Brexit worries could be damping sentiment in Europe, but in Asia, real-estate investors do not appear too concerned.
While Chinese purchasers of London property have put away their wallets as capital controls bite, buyers from Hong Kong, Singapore and South Korea are picking up the slack.
Victor Li (李澤鉅), who succeeded his billionaire father, Li Ka-shing (李嘉誠), as head of the CK Group of companies, purchased UBS Group AG’s headquarters in the City of London financial district for ￡1 billion (US$1.31 billion) earlier this month, while Singapore’s Ho Bee Land Ltd splashed ￡650 million on a 21-story office building called Ropemaker Place.
In March, a venture between South Korea’s Mirae Asset Daewoo Co and NH Investment & Securities Co bought Cannon Bridge House for ￡248 million, while the Mirae group — which owns Mirae Asset — last month acquired a ￡340 million building from Blackstone Group LP.
Korea Investment & Securities Co last week successfully bid for a 15-story office building for ￡200.5 million.
According to CBRE Research, London office buildings worth ￡7.23 billion have changed hands this year, with buyers from Asia accounting for 60 percent of the action, the most ever in a half-yearly time frame.
It is a marked shift from 2014 and 2015, when China was the biggest source of Asian buying in London. Now, conglomerates like Dalian Wanda Group Co (大連萬達) are in exit mode.
There has been only one big Mainland Chinese deal this year — Beijing’s purchase of an office complex on the edge of the City of London for its new embassy.
Taking the crown to a large extent are investors from Hong Kong, snapping up iconic buildings such as the “Cheesegrater” at 122 Leadenhall Street and the “Walkie Talkie,” which set a new record for a single UK office site.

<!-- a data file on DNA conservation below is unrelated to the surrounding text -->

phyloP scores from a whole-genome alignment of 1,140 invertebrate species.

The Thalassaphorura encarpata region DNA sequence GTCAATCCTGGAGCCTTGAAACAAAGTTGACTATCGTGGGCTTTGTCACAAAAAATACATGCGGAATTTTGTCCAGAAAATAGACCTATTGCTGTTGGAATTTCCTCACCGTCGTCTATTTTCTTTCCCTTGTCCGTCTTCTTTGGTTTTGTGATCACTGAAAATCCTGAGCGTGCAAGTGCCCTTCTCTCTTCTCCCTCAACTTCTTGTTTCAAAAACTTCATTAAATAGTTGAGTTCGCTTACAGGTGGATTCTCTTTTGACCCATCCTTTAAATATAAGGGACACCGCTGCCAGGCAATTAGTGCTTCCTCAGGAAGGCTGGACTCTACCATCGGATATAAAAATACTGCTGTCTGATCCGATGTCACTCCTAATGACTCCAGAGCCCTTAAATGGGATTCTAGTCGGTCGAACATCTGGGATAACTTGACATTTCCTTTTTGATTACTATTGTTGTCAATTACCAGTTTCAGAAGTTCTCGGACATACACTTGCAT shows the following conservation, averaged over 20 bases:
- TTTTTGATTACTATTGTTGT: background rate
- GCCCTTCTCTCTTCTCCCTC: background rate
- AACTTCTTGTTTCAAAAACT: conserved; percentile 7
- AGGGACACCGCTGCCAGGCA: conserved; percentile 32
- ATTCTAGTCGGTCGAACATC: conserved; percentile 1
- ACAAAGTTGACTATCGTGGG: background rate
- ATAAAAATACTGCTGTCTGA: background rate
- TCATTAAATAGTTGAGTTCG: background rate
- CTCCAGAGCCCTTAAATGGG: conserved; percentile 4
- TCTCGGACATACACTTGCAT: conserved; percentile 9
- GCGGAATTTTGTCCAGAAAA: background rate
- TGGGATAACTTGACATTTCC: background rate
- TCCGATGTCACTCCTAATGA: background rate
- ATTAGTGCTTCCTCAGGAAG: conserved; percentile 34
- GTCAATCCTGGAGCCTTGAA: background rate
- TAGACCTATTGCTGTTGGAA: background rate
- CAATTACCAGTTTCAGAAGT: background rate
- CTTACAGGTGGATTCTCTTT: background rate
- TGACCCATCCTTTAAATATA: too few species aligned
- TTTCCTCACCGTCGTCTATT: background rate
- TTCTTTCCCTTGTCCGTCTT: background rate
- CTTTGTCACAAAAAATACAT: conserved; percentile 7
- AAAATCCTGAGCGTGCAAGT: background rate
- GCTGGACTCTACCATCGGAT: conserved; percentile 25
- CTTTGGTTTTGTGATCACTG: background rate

Hong Kong developers cannot be blamed for looking further afield.
The territory is home to the world’s most expensive commercial real estate and vacancy rates are currently at 4 to 5 percent, below the long-term average of 6.5 percent, CBRE executive director James Beckham said.
London also appeals to investors in Singapore, who, like buyers from Hong Kong, are familiar with British common law and might have sent their children to school or university in the UK.
Meanwhile, South Koreans appear to be favoring the UK over the US, although New York remains a popular destination for their funds.
It also comes down to affordability — it is worth remembering that since the financial crisis, the Bank of England has raised rates only once, while the US Federal Reserve has hiked seven times.
London and New York also typically have longer leases: about 10 years on average, versus about five in Paris, Frankfurt and Tokyo, and as little as two in Beijing.
Occasionally, as CK Asset Holdings Ltd’s purchase of UBS’ headquarters showed, investors can get even more. The deal included a 17-year lease, with the possibility of raising rent every year to keep pace with inflation.
While London might be the worst-performing market in the UK for home prices, the office sector looks set to keep Asian landlords coming.
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